Thoughts on Blog Advertising

I've been asked multiple times over the last couple weeks about my experience with PayU2Blog, why I chose to use it, and how it's going. I'm going to post a summary of some of those questions here. For those of you thinking about trying it or another blog-advertising company out, it will give you an idea of what you're getting into. For those of you that aren't, this will be a way for me to be open and honest about my advertising policy. So, here we go:

What blog advertising have you chosen to participate in, and why?

I examined the options. Some blog advertising was very passive- banners or text ads along the top, sidebar, or bottom of this page (Adsense). Another type involved just linking key words in a typical blog post to a company's website (PayU2Blog). The third type involved reviewing or talking about a website or company- "viral marketing" combined with links to the website (PayPerPost).

I checked all three options out. The first doesn't provide enough revenue for it to be worth it. I did put Adsense ads at the bottom of my blog pages to test it out, and have made, to date, $2.42. Each time someone clicks on those ads, Google gets paid by the company (see Pay Per Click), and I get a few cents. Like I said, not a huge revenue stream. The last option paid the best, and allows you to choose your assignments- so I only have to write about what I'm interested in or care about- but assignments are hard to come by because there are LOTS of people vying for them (especially those of us with a lower PageRank than the really-popular blogs.) I ultimately decided against this form of advertising because I would have to endorse products or websites that I may or may not be totally excited about, which, to an extent, compromises the integrity of the blog in many readers' eyes.

After researching the middle choice, however, I hesitantly decided to try it out. There is no requirement that I endorse the contents of the link or the phrase, or even talk about it. I don't have to encourage readers to click on it- and it doesn't matter if they do or not (I'll explain more on that later). I label any post that contains a sponsored link as 'sponsored' as part of my disclosure- I don't want to be deceptive. This option also paid well for what it was- a link in a blog post I would probably write anyway- at $5 per assigned link. To date, over the last month & a half, I've made $185, which is at least paying for our internet connection :)

What are the requirements of PayU2Blog?
Here's how it goes: The system assigns me links and phrases with a deadline on when they need to appear in a post on the registered blog. I do NOT have a choice whether to accept the assignments or not- this is a downside of the program. If I get the phrase "New York car accident lawyer", I have to include in a post before the deadline, regardless of whether it fits very well or not. This can sometimes make for challenging, creative writing! The exact phrase assigned must be linked to the web page given and not talked about in a negative fashion, with no more than 2 other links in the post (and no other sponsored links, and no links to competitors of the advertiser), and at least 60 words in the post. Pretty straightforward.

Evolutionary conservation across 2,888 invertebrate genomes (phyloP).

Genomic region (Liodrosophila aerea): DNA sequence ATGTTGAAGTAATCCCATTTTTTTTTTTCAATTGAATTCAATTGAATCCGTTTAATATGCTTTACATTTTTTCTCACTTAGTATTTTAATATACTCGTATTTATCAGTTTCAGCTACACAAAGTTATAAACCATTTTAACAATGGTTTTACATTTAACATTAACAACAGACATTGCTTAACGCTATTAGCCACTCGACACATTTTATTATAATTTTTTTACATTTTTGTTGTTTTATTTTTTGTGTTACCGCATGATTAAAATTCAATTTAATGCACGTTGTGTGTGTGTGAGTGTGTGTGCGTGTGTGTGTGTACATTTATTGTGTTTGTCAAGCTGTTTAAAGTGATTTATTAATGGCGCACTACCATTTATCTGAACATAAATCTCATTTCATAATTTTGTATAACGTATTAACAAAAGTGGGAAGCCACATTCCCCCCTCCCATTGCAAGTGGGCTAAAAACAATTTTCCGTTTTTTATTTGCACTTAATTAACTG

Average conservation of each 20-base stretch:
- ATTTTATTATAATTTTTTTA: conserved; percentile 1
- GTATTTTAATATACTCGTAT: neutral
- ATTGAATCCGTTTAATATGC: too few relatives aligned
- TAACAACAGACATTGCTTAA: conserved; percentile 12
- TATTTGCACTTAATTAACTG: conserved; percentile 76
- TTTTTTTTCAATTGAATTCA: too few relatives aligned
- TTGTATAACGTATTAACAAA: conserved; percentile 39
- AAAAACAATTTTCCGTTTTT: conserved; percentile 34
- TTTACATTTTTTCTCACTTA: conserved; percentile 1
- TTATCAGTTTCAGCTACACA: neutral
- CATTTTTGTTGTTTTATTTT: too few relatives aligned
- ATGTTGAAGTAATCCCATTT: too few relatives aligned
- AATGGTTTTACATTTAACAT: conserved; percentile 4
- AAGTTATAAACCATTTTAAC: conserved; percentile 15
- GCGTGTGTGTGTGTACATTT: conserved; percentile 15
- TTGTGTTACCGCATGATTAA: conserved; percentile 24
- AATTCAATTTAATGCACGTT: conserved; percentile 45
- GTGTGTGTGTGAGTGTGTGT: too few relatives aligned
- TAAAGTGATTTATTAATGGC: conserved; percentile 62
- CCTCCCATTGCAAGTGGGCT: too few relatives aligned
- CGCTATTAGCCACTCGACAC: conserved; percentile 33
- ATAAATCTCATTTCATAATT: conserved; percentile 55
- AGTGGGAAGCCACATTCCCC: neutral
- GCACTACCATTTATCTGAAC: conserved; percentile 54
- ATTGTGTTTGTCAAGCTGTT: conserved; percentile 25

What's the point of just a link?
It has helped me to understand what the purpose of the links are. Companies don't care if anyone ever clicks on the links, surprisingly. The point is for Google to see the link and raise the company's PageRank in their database. I "hide" my links by making them the same color as the rest of the text of the post, because I really don't care (or want) anyone to click on them. The advertising company's goal is that you give them a "vote" for their PageRank for that phrase, placing them higher in the search results list.

Do you recommend this for any blogger?
No. I do not recommend it for infrequent bloggers, as there can be a decent number of assignments, and bloggers that are only posting sponsored posts will get overwhelmed and probably see the quality of their blog diminish, because every post will be sponsored. Also, this would be very difficult if not impossible for bloggers with themed, topic-specific blogs. I'm not participating in the program on my food blog because there's not logical way I could fit any of these phrases in posts there, and, as I said, I don't want to diminish the quality or integrity of the blog.

This topic has come up in conversation lately, so I thought I'd explain it more clearly than I have previously. Participating in the advertising has actually been a little fun, stretching my creative writing skills, and wrestling with how to both uphold my agreement with the advertising company and uphold the integrity of my writing. I probably won't do this forever, but it's an interesting experiment for now. What other questions do you have? And, what's your take on blog advertising?

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